This morning the Politico came out swinging at Ted Cruz with the headline “What Ted Cruz said behind closed doors” as if to suggest it would be different from what he says publicly:
In June, Ted Cruz promised on NPR that opposition to gay marriage would be “front and center” in his 2016 campaign.
In July, he said the Supreme Court’s decision allowing same-sex marriage was the “very definition of tyranny” and urged states to ignore the ruling.
But in December, behind closed doors at a big-dollar Manhattan fundraiser, the quickly ascending presidential candidate assured a Republican gay-rights supporter that a Cruz administration would not make fighting same-sex marriage a top priority.
In a recording provided to POLITICO, Cruz answers a flat “No” when asked whether fighting gay marriage is a “top-three priority,” an answer that pleased his socially moderate hosts but could surprise some of his evangelical backers.
In fact it wasn’t a ‘flat no’ as Politico says if you listen to the audio:
Here’s the transcript for those of you on mobile devices:
Male questioner: “Can I ask you a question? So, I’m a big supporter. And the only issue I really disagree with you about is gay marriage. And I’m curious: Given all the problems that the country’s facing — like ISIS, the growth of government — how big a priority is fighting gay marriage going to be to a Cruz administration?”
Cruz: “My view on gay marriage is that I’m a constitutionalist and marriage is a question for the states. And so I think if someone wants to change the marriage laws of their state, the way to do so is convince your fellow citizens — and change them democratically, rather than five unelected judges. … Being a constitutionalist is integral to my approach to every other issue. So that I’m very devoted to.”
Same questioner: “So would you say it’s like a top-three priority for you — fighting gay marriage?”
Cruz: “No. I would say defending the Constitution is a top priority. And that cuts across the whole spectrum — whether it’s defending [the] First Amendment, defending religious liberty, stopping courts from making public policy issues that are left to the people. …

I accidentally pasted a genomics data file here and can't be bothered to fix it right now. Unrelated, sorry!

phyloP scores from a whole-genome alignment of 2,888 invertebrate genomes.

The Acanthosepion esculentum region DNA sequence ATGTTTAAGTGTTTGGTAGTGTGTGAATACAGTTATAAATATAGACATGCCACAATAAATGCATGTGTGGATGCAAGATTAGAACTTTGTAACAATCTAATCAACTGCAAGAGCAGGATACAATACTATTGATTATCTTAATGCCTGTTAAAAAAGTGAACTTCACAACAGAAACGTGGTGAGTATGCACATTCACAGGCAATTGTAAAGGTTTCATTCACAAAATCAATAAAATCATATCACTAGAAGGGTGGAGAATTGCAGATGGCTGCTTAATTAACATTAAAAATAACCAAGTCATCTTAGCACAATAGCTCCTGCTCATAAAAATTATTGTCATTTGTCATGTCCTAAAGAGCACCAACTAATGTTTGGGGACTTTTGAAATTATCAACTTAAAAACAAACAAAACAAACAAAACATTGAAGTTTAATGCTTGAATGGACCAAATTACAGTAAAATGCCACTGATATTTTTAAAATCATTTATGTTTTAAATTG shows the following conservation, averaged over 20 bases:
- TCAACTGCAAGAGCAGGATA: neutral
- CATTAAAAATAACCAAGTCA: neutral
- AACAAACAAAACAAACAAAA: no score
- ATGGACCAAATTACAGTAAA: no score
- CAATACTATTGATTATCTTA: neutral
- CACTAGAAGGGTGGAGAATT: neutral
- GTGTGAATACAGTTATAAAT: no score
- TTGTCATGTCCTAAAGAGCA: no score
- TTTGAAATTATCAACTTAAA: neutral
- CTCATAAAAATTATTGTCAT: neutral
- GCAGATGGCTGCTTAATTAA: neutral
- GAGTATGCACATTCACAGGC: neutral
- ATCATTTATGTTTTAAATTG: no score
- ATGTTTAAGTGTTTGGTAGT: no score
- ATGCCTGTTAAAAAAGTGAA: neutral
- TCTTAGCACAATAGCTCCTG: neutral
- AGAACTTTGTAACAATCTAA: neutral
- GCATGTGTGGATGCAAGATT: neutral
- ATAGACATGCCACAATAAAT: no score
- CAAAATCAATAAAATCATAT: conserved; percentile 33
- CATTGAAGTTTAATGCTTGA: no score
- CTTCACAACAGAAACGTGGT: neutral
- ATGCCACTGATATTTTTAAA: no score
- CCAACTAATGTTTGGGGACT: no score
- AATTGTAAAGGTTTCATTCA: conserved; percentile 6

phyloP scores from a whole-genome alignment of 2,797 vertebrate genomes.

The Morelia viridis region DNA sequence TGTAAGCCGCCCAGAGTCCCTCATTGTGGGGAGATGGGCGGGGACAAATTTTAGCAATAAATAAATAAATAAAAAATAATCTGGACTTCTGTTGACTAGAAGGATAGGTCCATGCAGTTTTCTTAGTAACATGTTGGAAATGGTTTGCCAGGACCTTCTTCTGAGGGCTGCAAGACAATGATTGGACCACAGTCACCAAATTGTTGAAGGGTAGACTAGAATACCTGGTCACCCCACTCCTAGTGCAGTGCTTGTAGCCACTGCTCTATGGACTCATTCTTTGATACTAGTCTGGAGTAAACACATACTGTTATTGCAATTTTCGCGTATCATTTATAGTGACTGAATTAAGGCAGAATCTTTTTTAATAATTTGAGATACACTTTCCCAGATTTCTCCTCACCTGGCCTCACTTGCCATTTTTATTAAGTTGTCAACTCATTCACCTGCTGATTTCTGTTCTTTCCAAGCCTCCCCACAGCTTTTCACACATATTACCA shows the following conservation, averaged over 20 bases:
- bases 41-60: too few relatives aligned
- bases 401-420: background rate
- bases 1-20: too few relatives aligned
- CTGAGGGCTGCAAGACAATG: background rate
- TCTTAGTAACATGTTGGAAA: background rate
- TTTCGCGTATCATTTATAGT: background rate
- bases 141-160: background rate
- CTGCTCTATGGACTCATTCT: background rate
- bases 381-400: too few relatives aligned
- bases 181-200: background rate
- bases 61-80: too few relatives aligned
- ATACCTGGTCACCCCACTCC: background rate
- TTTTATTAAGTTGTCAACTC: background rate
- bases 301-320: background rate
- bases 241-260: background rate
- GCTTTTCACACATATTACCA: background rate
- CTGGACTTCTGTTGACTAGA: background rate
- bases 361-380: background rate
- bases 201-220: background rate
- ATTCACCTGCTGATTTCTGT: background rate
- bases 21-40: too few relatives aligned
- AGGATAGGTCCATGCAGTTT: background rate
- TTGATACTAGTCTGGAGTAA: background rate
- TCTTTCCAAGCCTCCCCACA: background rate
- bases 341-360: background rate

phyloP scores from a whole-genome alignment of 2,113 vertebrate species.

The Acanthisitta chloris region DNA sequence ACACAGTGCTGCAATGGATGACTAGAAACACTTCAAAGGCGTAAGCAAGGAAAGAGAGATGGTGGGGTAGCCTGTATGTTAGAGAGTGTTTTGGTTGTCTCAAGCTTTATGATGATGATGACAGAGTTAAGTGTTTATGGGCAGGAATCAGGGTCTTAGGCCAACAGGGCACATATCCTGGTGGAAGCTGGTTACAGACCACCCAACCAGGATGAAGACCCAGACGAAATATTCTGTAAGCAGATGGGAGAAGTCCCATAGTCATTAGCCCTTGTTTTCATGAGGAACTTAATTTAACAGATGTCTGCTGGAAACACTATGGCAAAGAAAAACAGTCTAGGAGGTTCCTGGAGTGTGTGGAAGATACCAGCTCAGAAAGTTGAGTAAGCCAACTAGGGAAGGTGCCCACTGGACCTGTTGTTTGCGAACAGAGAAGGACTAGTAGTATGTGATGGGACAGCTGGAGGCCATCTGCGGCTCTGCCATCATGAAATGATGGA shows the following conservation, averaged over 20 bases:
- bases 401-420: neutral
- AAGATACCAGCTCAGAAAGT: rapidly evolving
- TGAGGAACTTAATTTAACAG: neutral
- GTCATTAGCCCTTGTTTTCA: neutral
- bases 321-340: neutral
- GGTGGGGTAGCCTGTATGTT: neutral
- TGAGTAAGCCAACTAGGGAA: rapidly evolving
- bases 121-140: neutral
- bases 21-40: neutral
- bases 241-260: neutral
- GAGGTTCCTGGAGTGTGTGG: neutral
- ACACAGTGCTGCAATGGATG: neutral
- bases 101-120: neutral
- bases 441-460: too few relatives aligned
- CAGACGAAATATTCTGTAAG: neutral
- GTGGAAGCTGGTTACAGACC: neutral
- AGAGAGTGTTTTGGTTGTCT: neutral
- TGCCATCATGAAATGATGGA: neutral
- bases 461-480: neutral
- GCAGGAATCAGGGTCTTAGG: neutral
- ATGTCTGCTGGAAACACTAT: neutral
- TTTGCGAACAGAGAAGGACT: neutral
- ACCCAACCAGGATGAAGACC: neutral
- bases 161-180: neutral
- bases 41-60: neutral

“I also think the 10th Amendment of the Constitution cuts across a whole lot of issues and can bring people together. People of New York may well resolve the marriage question differently than the people of Florida or Texas or Ohio. … That’s why we have 50 states — to allow a diversity of views. And so that is a core commitment.”
But even more than it not being a ‘flat no’, Politico even makes a stunning admission that basically makes the point of this entire article moot:
“While Cruz’s private comments to a more moderate GOP audience do not contradict what the Republican Texas senator has said elsewhere…”
Politico is basically trying to make an article out of what they are deeming as nuance, using that to suggest that Cruz is saying something a little different privately than he says to voters when that’s absolutely not the case.
Cruz responded today in a press conference where he said the secret tape contains nothing different than he’s said on TV over and over again and that he finds it amusing that advisors from other campaigns would seize on this to suggest it’s devastating for his campaign:
Mike Huckabee is one of the ones jumping on this, saying in a statement:
“Conservatives are being asked to ‘coalesce’ around yet another corporately-funded candidate that says something very different at a big donor fundraiser in Manhattan than at a church in Marshalltown. Shouldn’t a candidate be expected to have authenticity and consistency, instead of having to look at a map to decide what to believe and what to say?
“One reason I do respect Trump is that whether you agree with him or not, he doesn’t pretend with his principles or change his message depending on his location or audience. If issues like marriage and the sanctity of life are truly issues of principle and not just politics, then there should not be geographical boundaries to what is right and wrong.”
As Allahpundit points out at Hot Air, “On what planet is Donald Trump, former Democratic donor, a model of ideological principle and consistency? Because it’s not this one.”